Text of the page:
Agenda for Detroit: It’s all about the tax base

This is the first article in a series Public Sector Inc. will be running over the next two weeks. The purpose is to offer policy recommendations for a post-bankrupt Detroit. The series will culminate with the live stream event “Detroit: The Next American City of Opportunity,” featuring Gov. Rick Snyder and Emergency Manager Kevyn Orr, on March 24th. 

Post-bankruptcy, the basic problem Detroit will face is the same problem that, more than anything else, caused its fiscal collapse: most property within city limits is worthless. Soaring crime rates and a negligent city government under Mayor Coleman Young (1974-1994) led to decades of white flight, followed by black flight over the 2000-10 decade. With the middle class exodus now approaching completion, the demand for real property in most parts of the city is headed asymptotically toward zero.

It is thus hardly surprising that 47% of property owners in 2011 did not pay their property taxes, as the Detroit News reported. It’s still less surprising that city revenues have cratered.

How, then, to strengthen demand for real estate citywide?

Effective policing is clearly essential. Detroit’s crime rates have already declined somewhat since the Coleman Young era. To strengthen that trend, a post-bankruptcy city government should study the successes of other cities, especially, but not exclusively New York. This is a task not only for the police department, but also for citizens and voluntary associations. Private security forces, like those in Palmer Woods and Indian Village, should be encouraged elsewhere.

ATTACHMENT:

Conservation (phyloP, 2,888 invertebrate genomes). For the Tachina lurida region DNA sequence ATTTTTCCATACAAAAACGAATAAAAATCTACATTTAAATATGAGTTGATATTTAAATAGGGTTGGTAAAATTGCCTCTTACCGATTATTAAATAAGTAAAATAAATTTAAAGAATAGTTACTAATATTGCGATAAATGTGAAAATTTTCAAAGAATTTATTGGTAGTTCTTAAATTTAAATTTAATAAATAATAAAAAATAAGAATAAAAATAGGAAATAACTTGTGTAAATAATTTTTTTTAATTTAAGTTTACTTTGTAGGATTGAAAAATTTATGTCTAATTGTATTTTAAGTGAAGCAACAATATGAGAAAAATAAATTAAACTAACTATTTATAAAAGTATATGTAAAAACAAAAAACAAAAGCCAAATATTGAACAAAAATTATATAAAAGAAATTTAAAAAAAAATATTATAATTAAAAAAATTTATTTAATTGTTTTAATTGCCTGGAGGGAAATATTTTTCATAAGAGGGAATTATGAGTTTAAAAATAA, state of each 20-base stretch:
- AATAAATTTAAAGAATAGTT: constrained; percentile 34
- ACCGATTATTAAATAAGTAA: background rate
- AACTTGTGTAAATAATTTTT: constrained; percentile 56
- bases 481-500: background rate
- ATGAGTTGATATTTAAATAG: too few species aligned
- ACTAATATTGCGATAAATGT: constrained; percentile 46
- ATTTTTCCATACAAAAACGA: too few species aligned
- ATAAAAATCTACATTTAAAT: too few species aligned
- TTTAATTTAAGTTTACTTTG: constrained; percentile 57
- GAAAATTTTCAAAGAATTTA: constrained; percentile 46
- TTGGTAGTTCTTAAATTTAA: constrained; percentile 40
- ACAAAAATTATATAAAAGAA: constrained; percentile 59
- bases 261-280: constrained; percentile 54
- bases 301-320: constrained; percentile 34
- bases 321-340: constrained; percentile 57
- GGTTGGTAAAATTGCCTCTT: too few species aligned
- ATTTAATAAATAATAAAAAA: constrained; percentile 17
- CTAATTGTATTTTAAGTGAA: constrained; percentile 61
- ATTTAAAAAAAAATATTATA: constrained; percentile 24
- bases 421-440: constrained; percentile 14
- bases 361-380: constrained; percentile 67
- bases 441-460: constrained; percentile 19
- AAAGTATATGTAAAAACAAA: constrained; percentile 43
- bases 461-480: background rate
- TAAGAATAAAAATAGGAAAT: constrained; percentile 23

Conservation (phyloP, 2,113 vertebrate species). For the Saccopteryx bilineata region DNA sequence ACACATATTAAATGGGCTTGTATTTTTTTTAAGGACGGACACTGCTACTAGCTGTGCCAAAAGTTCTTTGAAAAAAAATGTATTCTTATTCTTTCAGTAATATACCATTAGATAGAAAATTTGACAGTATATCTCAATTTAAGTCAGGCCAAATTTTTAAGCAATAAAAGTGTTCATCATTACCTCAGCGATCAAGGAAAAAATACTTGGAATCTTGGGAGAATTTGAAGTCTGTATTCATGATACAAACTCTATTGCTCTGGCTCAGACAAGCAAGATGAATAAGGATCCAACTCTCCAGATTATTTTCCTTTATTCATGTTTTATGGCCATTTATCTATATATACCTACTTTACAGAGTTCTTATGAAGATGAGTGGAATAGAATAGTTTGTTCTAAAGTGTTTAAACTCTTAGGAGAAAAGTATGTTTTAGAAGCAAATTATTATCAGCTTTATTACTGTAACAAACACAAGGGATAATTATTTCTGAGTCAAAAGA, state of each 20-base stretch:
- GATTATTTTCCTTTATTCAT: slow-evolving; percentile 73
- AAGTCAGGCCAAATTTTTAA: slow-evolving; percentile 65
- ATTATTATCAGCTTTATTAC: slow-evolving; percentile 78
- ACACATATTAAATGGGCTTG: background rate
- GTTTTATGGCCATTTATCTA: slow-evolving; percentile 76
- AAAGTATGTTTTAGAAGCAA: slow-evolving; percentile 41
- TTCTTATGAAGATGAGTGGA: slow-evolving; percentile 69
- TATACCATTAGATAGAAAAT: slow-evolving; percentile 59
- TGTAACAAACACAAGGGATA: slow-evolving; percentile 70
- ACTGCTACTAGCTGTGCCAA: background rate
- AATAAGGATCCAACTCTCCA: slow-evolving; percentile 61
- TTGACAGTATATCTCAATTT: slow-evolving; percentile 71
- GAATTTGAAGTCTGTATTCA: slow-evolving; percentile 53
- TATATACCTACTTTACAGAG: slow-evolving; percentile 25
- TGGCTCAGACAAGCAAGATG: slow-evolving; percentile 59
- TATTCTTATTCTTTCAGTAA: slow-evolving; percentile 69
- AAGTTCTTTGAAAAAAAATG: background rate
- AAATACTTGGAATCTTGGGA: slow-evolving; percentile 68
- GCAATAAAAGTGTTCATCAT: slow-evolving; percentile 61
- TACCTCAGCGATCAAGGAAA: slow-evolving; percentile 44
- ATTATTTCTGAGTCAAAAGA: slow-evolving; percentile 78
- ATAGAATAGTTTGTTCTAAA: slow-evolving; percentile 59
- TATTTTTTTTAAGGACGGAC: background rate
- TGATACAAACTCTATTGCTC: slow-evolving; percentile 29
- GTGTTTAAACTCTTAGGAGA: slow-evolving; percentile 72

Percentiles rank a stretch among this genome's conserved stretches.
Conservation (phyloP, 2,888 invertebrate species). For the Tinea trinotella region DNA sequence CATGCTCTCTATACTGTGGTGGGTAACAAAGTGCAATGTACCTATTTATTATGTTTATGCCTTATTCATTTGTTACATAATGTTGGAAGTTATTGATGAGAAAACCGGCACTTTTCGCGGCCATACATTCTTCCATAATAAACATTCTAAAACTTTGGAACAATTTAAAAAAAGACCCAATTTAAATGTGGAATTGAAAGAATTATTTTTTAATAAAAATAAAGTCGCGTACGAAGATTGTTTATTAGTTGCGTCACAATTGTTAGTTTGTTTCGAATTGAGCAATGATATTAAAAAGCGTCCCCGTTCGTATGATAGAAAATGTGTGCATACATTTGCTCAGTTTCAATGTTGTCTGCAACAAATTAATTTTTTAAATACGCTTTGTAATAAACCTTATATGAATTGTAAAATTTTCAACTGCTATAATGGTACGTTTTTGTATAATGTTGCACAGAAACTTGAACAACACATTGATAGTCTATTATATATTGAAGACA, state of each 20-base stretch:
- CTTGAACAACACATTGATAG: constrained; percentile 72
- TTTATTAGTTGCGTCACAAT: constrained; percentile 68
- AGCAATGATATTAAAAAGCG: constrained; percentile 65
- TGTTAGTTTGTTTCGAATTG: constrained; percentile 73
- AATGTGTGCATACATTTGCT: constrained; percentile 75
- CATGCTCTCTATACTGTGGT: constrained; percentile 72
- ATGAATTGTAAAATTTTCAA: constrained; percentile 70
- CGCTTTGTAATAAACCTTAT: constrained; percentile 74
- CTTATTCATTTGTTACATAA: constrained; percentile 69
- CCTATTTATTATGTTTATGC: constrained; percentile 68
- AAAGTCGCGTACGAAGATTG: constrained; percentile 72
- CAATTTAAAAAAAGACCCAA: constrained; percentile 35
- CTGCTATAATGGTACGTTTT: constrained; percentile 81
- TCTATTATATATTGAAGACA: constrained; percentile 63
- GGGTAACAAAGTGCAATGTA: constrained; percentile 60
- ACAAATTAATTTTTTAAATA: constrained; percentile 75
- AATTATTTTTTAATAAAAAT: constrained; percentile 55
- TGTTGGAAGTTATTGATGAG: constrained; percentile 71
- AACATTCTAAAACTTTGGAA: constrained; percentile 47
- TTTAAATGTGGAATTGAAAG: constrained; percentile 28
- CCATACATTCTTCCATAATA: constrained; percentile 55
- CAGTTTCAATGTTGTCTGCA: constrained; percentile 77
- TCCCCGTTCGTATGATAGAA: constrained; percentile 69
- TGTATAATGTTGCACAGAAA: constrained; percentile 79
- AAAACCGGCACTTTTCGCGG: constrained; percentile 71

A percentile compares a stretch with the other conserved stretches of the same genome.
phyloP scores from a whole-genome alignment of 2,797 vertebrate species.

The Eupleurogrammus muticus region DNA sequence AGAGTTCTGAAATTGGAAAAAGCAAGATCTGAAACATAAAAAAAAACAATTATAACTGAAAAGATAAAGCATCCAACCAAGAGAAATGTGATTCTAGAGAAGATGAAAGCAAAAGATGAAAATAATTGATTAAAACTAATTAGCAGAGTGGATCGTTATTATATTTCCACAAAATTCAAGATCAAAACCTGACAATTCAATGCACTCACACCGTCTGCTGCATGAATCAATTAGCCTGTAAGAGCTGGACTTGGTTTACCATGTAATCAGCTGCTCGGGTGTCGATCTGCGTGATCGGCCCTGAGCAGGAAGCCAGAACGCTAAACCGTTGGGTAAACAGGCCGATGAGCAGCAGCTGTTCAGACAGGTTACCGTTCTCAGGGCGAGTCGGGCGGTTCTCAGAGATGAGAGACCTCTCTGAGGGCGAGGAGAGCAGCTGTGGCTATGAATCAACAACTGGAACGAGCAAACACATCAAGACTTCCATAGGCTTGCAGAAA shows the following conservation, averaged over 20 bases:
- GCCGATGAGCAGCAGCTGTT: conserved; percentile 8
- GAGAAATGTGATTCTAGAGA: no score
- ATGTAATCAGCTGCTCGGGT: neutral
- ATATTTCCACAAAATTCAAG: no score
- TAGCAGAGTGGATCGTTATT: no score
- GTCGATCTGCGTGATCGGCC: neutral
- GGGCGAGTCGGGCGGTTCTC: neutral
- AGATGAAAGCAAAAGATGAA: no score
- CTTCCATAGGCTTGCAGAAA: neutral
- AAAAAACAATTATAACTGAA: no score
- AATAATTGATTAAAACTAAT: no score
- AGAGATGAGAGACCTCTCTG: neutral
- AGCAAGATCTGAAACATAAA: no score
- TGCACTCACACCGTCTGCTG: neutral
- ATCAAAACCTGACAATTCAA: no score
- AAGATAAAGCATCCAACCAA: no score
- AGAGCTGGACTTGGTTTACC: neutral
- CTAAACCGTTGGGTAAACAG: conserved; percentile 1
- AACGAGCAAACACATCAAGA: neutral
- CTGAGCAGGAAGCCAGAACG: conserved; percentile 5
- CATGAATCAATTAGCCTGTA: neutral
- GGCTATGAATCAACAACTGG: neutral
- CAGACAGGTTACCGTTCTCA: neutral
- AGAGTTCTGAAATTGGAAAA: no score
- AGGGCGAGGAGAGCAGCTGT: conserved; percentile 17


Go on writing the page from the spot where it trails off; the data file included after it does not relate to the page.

City government should actively support the ongoing gentrification in the Woodward Avenue corridor from the Detroit River to Grand Boulevard. Development of business improvement associations should be encouraged. The model is New York’s Bryant Park, once a hangout for drug dealers, now a beautiful urban oasis. Aesthetics matter. Detroit has beautiful buildings and potentially beautiful park spaces. Beauty is not a luxury—it increases property values.

Other parts of the city are potential nodes of gentrification—the Jefferson Avenue corridor adjacent to Indian Village, the Livernois “Avenue of Fashion” area adjacent to Sherwood Forest, perhaps the Grand River corridor around Rosedale Park. For many years, city government understood its main duty to be providing aid to the very poor. But, to become financially viable, it must nurture gentrification.

That said, gentrification’s potential is limited to perhaps 30 or 40 of the city’s 139 square miles. What about the rest? Let me offer a suggestion whose legality and practicality is, I admit, debatable. Law-abiding property owners should be given the right to purchase, through eminent domain, adjacent pieces of property which are vacant or the site of ruins. Prices could be determined through standard eminent domain procedures; since much property in Detroit has zero market value at present, many lots could be obtained for $1.

There exist in Detroit many beleaguered property owners, still holding on, who find themselves unable to do anything about the blight of neighboring parcels. Eminent domain would allow them to take possession of the property and improve it, giving them a more direct stake in increasing property values. This would amount to privatizing a task which city government is currently unable to perform itself: clearance and upkeep of abandoned structures and properties. Others will have better-informed opinions on whether such a proposal is practical, feasible and just. I offer it as a way to harness market forces to raise Detroit property values above zero and thus provide a workable tax base for city government.

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